Muhstik botnet, also known as Mushtik, has been targeting cloud infrastructure and IoTs for years.
The botnet mainly funds itself by mining cryptocurrency using open source tools like XMRig and cgminer.
New details have emerged related to this malware that shed light on its nefarious activities and origins.
What is Muhstik?
Muhstik is a botnet that leverages known web application exploits to compromise IoT devices, such as routers, to mine cryptocurrency.
It leverages IRC servers for its command-and-control (C2) activities.
Although Muhstik botnet has been around for at least 2018, in December 2019, Palo Alto Networks had identified a new variant of the botnet attacking and taking over Tomato routers.
Some of the vulnerabilities exploited by Muhstik include Oracle WebLogic Server bugs (CVE-2019-2725 and CVE-2017-10271) and Drupal RCE flaw (CVE-2018-7600).
Now, cloud security firm Lacework has provided some additional analysis and observations related to Muhstik.
A Muhstik attack executes in multiple stages.
Firstly, a payload file with name “pty” followed by a number is downloaded from the attacker’s server. Example URLs provided by Lacework include:
“Upon successful installation Mushtik will contact the IRC channel to receive commands,” says Chris Hall, cloud security researcher at Lacework.
The IRC servers are the C2 infrastructure powering the Muhstik botnet.
“Usually Muhstik will be instructed to download an XMRrig miner and a scanning module. The scanning module is used for growing the botnet through targeting other Linux servers and home routers,” Hall continued.
Muhstik uses Mirai source code to encrypt the configurations of its payload and scanning module through single-byte XOR encryption.
Lacework explains file samples containing Muhstik configuration data tend to contain the following byte sequence: 4F 57 4A 51 56 4B 49 0F.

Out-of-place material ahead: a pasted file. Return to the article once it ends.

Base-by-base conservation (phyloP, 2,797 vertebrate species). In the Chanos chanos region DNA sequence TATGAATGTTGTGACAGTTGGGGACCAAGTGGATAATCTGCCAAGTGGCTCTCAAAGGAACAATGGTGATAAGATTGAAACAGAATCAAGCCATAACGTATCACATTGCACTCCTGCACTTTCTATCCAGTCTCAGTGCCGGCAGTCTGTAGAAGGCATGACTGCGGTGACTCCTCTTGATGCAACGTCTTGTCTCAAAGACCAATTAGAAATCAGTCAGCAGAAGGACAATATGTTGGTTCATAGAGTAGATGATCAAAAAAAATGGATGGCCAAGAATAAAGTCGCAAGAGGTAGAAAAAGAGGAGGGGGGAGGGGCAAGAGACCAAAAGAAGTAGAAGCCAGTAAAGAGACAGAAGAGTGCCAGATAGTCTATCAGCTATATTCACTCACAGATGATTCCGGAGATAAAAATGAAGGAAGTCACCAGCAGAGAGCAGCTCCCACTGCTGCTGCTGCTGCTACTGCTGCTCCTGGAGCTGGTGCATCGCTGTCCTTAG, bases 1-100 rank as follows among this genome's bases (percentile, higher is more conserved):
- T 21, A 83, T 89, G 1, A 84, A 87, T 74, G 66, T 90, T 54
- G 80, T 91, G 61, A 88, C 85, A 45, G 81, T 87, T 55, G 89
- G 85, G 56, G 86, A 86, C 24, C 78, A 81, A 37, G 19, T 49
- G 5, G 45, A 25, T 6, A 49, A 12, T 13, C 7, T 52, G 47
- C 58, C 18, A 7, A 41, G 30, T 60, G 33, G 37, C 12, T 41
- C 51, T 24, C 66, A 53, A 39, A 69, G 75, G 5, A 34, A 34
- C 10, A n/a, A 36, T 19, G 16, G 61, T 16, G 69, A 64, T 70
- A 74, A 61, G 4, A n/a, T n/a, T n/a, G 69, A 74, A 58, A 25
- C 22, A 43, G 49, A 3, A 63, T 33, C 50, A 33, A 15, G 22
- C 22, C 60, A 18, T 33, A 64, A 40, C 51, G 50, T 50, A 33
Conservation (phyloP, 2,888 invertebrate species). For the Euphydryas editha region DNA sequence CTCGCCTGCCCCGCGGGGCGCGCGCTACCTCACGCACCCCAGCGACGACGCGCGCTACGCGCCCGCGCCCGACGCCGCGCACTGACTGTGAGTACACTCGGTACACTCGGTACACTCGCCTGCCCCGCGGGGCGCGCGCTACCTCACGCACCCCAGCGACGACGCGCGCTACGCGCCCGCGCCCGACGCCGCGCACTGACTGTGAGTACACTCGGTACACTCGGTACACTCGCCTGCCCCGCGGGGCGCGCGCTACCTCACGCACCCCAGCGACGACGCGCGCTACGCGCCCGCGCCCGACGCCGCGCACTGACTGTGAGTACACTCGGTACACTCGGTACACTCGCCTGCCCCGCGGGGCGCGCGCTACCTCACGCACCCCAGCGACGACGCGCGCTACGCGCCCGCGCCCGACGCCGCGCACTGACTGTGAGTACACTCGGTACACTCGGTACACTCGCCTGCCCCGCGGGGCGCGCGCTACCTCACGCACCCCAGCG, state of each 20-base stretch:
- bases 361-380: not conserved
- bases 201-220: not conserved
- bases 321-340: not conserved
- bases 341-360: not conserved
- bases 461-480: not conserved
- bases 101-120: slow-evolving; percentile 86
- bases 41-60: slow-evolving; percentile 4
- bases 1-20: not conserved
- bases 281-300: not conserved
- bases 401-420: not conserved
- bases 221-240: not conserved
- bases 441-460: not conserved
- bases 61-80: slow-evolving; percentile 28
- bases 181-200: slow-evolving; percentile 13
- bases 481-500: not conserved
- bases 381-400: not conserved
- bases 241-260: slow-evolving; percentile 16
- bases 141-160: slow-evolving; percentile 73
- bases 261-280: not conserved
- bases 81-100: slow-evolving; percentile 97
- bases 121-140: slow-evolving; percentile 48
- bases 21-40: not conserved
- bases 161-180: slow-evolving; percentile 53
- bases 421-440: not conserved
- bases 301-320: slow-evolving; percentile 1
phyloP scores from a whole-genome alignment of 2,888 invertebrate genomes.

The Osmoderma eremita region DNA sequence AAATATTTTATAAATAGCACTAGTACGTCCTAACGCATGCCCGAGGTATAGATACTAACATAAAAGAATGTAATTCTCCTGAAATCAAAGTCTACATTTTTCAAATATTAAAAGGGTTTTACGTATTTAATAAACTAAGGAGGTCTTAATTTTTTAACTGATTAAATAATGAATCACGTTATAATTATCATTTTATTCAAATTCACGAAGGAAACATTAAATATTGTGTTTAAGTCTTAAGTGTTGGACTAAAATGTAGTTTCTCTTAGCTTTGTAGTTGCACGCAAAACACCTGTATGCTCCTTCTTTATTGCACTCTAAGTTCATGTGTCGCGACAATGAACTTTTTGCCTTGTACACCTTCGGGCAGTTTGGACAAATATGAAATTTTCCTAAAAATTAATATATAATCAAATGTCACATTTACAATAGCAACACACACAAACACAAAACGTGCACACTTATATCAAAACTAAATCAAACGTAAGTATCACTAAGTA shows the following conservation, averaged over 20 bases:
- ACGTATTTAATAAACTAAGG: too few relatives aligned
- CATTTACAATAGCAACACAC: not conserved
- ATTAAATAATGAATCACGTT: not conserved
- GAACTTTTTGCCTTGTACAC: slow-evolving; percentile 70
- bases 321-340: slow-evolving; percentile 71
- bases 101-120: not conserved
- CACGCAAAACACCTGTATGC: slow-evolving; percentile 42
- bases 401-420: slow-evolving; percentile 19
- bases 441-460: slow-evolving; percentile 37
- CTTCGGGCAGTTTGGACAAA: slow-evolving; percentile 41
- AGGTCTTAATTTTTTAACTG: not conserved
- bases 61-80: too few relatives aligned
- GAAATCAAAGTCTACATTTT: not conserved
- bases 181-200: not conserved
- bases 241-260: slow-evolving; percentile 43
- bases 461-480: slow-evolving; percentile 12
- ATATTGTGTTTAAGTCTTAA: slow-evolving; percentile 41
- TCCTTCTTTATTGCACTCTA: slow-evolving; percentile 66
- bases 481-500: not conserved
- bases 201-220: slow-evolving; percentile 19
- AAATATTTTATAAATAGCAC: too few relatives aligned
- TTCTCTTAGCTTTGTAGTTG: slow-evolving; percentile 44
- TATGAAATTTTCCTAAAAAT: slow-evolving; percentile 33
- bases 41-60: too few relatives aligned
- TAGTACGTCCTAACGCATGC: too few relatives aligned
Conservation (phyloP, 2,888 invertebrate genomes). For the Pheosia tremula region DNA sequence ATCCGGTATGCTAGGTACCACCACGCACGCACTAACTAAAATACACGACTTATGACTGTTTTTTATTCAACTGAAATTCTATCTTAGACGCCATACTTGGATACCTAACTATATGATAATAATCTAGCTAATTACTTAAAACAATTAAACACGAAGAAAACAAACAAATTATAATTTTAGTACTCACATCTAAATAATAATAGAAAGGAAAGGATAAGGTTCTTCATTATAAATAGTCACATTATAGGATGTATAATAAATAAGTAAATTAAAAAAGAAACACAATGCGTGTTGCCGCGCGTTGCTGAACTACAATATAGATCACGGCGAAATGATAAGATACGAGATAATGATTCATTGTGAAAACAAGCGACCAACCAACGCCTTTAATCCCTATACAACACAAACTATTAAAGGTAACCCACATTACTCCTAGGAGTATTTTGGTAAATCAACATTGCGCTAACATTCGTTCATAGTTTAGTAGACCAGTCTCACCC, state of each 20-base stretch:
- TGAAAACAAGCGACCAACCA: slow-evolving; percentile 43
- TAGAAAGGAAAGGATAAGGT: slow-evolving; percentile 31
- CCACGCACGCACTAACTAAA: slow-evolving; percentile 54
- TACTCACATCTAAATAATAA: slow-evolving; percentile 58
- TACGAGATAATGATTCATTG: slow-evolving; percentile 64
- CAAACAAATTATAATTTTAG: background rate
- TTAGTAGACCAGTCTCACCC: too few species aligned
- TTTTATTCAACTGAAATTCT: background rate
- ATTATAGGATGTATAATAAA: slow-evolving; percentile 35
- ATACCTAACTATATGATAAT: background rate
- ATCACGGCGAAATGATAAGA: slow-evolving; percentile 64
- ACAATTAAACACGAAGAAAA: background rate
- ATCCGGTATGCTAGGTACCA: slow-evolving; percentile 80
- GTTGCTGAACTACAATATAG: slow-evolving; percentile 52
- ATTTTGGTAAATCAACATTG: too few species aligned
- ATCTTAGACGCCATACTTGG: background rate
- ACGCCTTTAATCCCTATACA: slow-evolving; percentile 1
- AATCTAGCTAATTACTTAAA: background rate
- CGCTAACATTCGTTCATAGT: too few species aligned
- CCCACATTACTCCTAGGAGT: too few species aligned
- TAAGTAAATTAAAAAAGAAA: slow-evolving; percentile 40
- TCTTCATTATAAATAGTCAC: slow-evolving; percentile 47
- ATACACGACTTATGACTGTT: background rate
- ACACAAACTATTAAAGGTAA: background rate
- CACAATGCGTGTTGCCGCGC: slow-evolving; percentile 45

This is the XOR’d (by 0x22) equivalent value of the “muhstik” keyword which can be identified in unpacked binaries.
Weird attribution and ‘anime’ references
However, more interesting details emerge when Lacework researchers attempt to trace the botnet’s origins.
“IRC C2 irc.de-zahlung.eu was found to be sharing an SSL cert with site jaygame.net,” explains Hall.
“Jaygame.net is an amateur site about a game involving an Anime character named ‘Jay’. The site is currently leveraging Google Analytics ID UA-120919167-1.”
This analytics ID has been found to be associated with other two domains: fflyy.su and kei.su.
In tests by BleepingComputer, we observed the stated Analytics ID to indeed be present on jaygame.net but no longer on the other two domains.
However, it is worth noting anyone, including a malicious actor, can include a Google Analytics ID of a legitimate website into their own website.
Another domain with references to anime used by Muhstik is pokemoninc.com. Whereas, Kei (in kei.su) could be a reference to an anime character too, according to Lacework.
By tracking similar correlations, Lacework traced the origin of Muhstik to a Chinese forensics firm.
“These all have links to the same malware upload path belonging to Chinese forensics firm Shen Zhou Wang Yun Information Technology Co., Ltd,” explains their blog post.
Additionally, Lacework mentions the original malware samples were uploaded to VirusTotal all at once before Muhstik attacks were observed in the wild.
These samples had multiple strings mentioning “shenzhouwangyun,” such as in /home/wys/shenzhouwangyun/shell/downloadFile/tomato.deutschland-zahlung.eu_nvr
This indicates, “Shen Zhou Wang Yun is likely the malware originator and not simply the first uploader,” suggested Hall.
In the past, researchers have also linked Shen Zhou Wang Yun to the HiddenWasp Linux malware.
Muhstik’s up to date Indicators of Compromise (IOCs) have been provided in a CSV by Lacework.
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